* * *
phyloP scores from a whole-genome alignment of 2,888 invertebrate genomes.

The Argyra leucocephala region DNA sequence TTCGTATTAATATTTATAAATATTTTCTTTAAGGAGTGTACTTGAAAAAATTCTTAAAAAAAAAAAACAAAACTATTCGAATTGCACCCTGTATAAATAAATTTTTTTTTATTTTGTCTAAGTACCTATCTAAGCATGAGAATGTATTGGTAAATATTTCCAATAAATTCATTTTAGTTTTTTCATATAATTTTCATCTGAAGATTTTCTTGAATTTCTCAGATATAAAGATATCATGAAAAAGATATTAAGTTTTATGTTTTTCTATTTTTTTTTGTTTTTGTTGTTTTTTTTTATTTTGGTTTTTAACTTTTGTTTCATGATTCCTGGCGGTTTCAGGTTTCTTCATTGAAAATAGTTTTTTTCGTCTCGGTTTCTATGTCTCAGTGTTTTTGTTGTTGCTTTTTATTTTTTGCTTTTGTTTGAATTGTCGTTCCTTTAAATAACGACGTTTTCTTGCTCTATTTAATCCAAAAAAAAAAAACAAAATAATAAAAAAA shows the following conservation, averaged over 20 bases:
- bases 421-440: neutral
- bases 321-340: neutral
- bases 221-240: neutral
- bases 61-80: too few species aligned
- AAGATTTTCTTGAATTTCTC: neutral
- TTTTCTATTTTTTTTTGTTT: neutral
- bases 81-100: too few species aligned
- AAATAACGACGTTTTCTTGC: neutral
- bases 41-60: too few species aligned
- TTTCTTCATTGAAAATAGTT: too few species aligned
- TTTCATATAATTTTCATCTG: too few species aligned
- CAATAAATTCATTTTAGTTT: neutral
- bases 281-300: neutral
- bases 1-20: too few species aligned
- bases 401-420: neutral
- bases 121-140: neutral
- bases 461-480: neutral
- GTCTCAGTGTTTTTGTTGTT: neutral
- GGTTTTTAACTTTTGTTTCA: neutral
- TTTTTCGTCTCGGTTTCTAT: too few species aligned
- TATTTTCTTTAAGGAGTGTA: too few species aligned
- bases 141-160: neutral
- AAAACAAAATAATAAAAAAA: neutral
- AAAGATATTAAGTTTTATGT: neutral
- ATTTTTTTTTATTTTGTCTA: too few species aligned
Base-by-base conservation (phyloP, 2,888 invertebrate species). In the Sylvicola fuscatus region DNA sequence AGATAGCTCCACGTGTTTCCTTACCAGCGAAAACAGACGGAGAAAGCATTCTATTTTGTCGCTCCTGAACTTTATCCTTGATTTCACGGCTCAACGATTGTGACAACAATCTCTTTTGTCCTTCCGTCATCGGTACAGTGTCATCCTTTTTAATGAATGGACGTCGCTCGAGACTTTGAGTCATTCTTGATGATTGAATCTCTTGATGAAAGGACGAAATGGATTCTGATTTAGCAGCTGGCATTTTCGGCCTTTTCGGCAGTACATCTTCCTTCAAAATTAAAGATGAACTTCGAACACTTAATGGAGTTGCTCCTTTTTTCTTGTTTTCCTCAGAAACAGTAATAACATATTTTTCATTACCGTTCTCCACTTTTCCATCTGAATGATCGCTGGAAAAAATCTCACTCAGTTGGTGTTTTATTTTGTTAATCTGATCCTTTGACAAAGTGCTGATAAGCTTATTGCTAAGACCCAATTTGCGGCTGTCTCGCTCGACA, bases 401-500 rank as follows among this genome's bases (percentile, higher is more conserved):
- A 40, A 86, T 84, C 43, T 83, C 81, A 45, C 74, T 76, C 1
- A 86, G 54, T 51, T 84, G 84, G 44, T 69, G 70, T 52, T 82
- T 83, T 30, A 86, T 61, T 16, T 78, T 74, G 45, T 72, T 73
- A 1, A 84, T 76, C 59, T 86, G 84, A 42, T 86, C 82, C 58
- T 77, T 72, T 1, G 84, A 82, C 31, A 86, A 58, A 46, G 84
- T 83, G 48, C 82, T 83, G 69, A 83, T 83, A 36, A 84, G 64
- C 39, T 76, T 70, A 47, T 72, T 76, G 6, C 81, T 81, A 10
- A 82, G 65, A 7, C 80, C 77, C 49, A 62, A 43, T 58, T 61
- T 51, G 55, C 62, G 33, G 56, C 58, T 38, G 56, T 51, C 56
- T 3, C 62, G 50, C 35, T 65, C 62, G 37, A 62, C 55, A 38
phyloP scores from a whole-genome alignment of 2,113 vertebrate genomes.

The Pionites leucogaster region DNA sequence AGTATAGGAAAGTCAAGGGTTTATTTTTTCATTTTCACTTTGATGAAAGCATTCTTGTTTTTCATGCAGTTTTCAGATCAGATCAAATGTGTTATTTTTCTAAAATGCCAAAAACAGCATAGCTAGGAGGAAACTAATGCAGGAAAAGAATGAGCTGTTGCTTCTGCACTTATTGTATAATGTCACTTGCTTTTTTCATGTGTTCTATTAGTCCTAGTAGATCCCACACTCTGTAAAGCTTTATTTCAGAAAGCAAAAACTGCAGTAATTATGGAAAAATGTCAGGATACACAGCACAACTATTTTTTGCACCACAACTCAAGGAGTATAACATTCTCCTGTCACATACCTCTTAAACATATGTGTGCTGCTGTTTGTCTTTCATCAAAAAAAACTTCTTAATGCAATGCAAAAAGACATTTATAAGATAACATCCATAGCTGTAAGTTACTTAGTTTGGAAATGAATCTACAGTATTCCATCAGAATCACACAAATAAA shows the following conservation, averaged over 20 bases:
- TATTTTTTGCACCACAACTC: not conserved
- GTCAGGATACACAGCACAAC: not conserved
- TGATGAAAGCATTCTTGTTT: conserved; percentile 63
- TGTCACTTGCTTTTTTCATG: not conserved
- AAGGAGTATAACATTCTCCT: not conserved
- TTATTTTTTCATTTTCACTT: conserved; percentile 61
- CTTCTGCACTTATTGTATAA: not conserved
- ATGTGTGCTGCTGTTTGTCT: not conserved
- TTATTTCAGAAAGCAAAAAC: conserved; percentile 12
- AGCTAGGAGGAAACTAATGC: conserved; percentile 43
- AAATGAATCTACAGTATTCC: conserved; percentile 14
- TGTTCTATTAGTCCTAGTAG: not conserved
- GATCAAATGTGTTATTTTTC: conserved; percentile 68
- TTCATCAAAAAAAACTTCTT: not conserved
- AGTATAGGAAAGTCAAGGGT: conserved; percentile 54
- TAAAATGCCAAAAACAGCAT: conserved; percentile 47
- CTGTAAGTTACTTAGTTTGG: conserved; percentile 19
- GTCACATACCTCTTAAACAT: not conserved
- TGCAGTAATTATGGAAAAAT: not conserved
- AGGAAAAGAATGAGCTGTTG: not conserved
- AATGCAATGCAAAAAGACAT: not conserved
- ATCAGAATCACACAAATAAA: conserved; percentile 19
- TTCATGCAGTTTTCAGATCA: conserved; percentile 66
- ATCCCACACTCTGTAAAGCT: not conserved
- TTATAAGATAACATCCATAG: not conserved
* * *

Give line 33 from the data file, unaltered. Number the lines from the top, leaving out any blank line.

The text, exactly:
- T 77, T 72, T 1, G 84, A 82, C 31, A 86, A 58, A 46, G 84